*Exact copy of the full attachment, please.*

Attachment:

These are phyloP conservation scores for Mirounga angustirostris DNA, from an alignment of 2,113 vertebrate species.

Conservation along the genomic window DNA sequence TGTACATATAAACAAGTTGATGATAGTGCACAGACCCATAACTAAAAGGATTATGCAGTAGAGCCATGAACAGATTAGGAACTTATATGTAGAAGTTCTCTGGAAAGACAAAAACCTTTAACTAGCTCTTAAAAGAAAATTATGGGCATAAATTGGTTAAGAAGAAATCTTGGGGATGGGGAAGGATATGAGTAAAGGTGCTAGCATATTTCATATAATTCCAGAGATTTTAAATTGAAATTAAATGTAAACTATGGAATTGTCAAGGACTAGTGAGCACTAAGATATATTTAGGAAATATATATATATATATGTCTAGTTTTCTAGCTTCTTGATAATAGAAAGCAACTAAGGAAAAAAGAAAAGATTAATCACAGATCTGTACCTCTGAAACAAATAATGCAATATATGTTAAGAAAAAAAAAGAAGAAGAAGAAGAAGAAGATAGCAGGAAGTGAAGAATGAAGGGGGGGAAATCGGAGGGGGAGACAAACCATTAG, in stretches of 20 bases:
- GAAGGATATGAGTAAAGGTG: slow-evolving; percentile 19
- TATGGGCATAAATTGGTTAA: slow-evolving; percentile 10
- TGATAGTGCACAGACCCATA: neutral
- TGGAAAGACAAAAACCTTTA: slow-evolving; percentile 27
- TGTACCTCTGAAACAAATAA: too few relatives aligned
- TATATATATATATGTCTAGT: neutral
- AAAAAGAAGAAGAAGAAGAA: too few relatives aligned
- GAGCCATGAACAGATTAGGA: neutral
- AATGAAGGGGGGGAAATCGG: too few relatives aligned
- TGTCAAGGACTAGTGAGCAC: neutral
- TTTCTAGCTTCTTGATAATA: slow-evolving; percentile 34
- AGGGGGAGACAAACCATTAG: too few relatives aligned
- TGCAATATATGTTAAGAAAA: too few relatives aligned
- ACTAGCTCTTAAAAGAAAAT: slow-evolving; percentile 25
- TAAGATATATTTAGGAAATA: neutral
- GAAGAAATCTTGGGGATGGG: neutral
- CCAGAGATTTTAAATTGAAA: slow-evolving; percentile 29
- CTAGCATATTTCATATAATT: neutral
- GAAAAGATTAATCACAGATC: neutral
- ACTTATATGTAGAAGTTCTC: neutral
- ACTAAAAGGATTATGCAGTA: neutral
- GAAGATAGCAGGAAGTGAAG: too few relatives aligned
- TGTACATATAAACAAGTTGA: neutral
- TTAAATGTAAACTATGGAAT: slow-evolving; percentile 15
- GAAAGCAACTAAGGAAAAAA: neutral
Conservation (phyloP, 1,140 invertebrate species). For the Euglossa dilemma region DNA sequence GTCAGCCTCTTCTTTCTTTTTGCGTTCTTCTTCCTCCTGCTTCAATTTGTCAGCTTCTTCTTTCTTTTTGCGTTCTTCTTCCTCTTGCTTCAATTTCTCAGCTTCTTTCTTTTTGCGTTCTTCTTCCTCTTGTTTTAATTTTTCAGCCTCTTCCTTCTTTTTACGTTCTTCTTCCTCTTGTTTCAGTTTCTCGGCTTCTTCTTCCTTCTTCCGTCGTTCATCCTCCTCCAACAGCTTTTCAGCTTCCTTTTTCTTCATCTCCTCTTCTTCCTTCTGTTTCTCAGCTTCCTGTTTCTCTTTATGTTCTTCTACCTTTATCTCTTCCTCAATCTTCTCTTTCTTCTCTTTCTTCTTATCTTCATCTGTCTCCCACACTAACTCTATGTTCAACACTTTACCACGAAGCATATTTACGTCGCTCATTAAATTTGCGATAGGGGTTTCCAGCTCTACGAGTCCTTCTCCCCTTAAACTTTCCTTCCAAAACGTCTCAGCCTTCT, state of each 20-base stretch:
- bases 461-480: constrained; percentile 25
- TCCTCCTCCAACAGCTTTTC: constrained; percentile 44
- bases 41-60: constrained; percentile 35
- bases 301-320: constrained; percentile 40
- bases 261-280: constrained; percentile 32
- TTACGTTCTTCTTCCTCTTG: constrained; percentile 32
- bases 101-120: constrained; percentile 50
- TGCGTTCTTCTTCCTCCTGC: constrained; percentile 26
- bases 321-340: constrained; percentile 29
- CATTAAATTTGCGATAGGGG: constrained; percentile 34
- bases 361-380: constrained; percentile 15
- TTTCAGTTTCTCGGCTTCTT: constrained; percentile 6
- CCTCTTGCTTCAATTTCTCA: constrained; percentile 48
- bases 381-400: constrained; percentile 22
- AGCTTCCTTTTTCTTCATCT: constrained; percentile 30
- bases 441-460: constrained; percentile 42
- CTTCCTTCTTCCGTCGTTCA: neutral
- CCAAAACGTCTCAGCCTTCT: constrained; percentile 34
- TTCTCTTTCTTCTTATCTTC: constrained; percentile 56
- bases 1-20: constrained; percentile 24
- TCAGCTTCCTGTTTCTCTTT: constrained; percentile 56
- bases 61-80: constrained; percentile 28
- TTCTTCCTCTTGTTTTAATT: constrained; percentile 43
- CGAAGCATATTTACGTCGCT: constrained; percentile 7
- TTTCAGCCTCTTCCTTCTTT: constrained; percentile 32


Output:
These are phyloP conservation scores for Mirounga angustirostris DNA, from an alignment of 2,113 vertebrate species.

Conservation along the genomic window DNA sequence TGTACATATAAACAAGTTGATGATAGTGCACAGACCCATAACTAAAAGGATTATGCAGTAGAGCCATGAACAGATTAGGAACTTATATGTAGAAGTTCTCTGGAAAGACAAAAACCTTTAACTAGCTCTTAAAAGAAAATTATGGGCATAAATTGGTTAAGAAGAAATCTTGGGGATGGGGAAGGATATGAGTAAAGGTGCTAGCATATTTCATATAATTCCAGAGATTTTAAATTGAAATTAAATGTAAACTATGGAATTGTCAAGGACTAGTGAGCACTAAGATATATTTAGGAAATATATATATATATATGTCTAGTTTTCTAGCTTCTTGATAATAGAAAGCAACTAAGGAAAAAAGAAAAGATTAATCACAGATCTGTACCTCTGAAACAAATAATGCAATATATGTTAAGAAAAAAAAAGAAGAAGAAGAAGAAGAAGATAGCAGGAAGTGAAGAATGAAGGGGGGGAAATCGGAGGGGGAGACAAACCATTAG, in stretches of 20 bases:
- GAAGGATATGAGTAAAGGTG: slow-evolving; percentile 19
- TATGGGCATAAATTGGTTAA: slow-evolving; percentile 10
- TGATAGTGCACAGACCCATA: neutral
- TGGAAAGACAAAAACCTTTA: slow-evolving; percentile 27
- TGTACCTCTGAAACAAATAA: too few relatives aligned
- TATATATATATATGTCTAGT: neutral
- AAAAAGAAGAAGAAGAAGAA: too few relatives aligned
- GAGCCATGAACAGATTAGGA: neutral
- AATGAAGGGGGGGAAATCGG: too few relatives aligned
- TGTCAAGGACTAGTGAGCAC: neutral
- TTTCTAGCTTCTTGATAATA: slow-evolving; percentile 34
- AGGGGGAGACAAACCATTAG: too few relatives aligned
- TGCAATATATGTTAAGAAAA: too few relatives aligned
- ACTAGCTCTTAAAAGAAAAT: slow-evolving; percentile 25
- TAAGATATATTTAGGAAATA: neutral
- GAAGAAATCTTGGGGATGGG: neutral
- CCAGAGATTTTAAATTGAAA: slow-evolving; percentile 29
- CTAGCATATTTCATATAATT: neutral
- GAAAAGATTAATCACAGATC: neutral
- ACTTATATGTAGAAGTTCTC: neutral
- ACTAAAAGGATTATGCAGTA: neutral
- GAAGATAGCAGGAAGTGAAG: too few relatives aligned
- TGTACATATAAACAAGTTGA: neutral
- TTAAATGTAAACTATGGAAT: slow-evolving; percentile 15
- GAAAGCAACTAAGGAAAAAA: neutral
Conservation (phyloP, 1,140 invertebrate species). For the Euglossa dilemma region DNA sequence GTCAGCCTCTTCTTTCTTTTTGCGTTCTTCTTCCTCCTGCTTCAATTTGTCAGCTTCTTCTTTCTTTTTGCGTTCTTCTTCCTCTTGCTTCAATTTCTCAGCTTCTTTCTTTTTGCGTTCTTCTTCCTCTTGTTTTAATTTTTCAGCCTCTTCCTTCTTTTTACGTTCTTCTTCCTCTTGTTTCAGTTTCTCGGCTTCTTCTTCCTTCTTCCGTCGTTCATCCTCCTCCAACAGCTTTTCAGCTTCCTTTTTCTTCATCTCCTCTTCTTCCTTCTGTTTCTCAGCTTCCTGTTTCTCTTTATGTTCTTCTACCTTTATCTCTTCCTCAATCTTCTCTTTCTTCTCTTTCTTCTTATCTTCATCTGTCTCCCACACTAACTCTATGTTCAACACTTTACCACGAAGCATATTTACGTCGCTCATTAAATTTGCGATAGGGGTTTCCAGCTCTACGAGTCCTTCTCCCCTTAAACTTTCCTTCCAAAACGTCTCAGCCTTCT, state of each 20-base stretch:
- bases 461-480: constrained; percentile 25
- TCCTCCTCCAACAGCTTTTC: constrained; percentile 44
- bases 41-60: constrained; percentile 35
- bases 301-320: constrained; percentile 40
- bases 261-280: constrained; percentile 32
- TTACGTTCTTCTTCCTCTTG: constrained; percentile 32
- bases 101-120: constrained; percentile 50
- TGCGTTCTTCTTCCTCCTGC: constrained; percentile 26
- bases 321-340: constrained; percentile 29
- CATTAAATTTGCGATAGGGG: constrained; percentile 34
- bases 361-380: constrained; percentile 15
- TTTCAGTTTCTCGGCTTCTT: constrained; percentile 6
- CCTCTTGCTTCAATTTCTCA: constrained; percentile 48
- bases 381-400: constrained; percentile 22
- AGCTTCCTTTTTCTTCATCT: constrained; percentile 30
- bases 441-460: constrained; percentile 42
- CTTCCTTCTTCCGTCGTTCA: neutral
- CCAAAACGTCTCAGCCTTCT: constrained; percentile 34
- TTCTCTTTCTTCTTATCTTC: constrained; percentile 56
- bases 1-20: constrained; percentile 24
- TCAGCTTCCTGTTTCTCTTT: constrained; percentile 56
- bases 61-80: constrained; percentile 28
- TTCTTCCTCTTGTTTTAATT: constrained; percentile 43
- CGAAGCATATTTACGTCGCT: constrained; percentile 7
- TTTCAGCCTCTTCCTTCTTT: constrained; percentile 32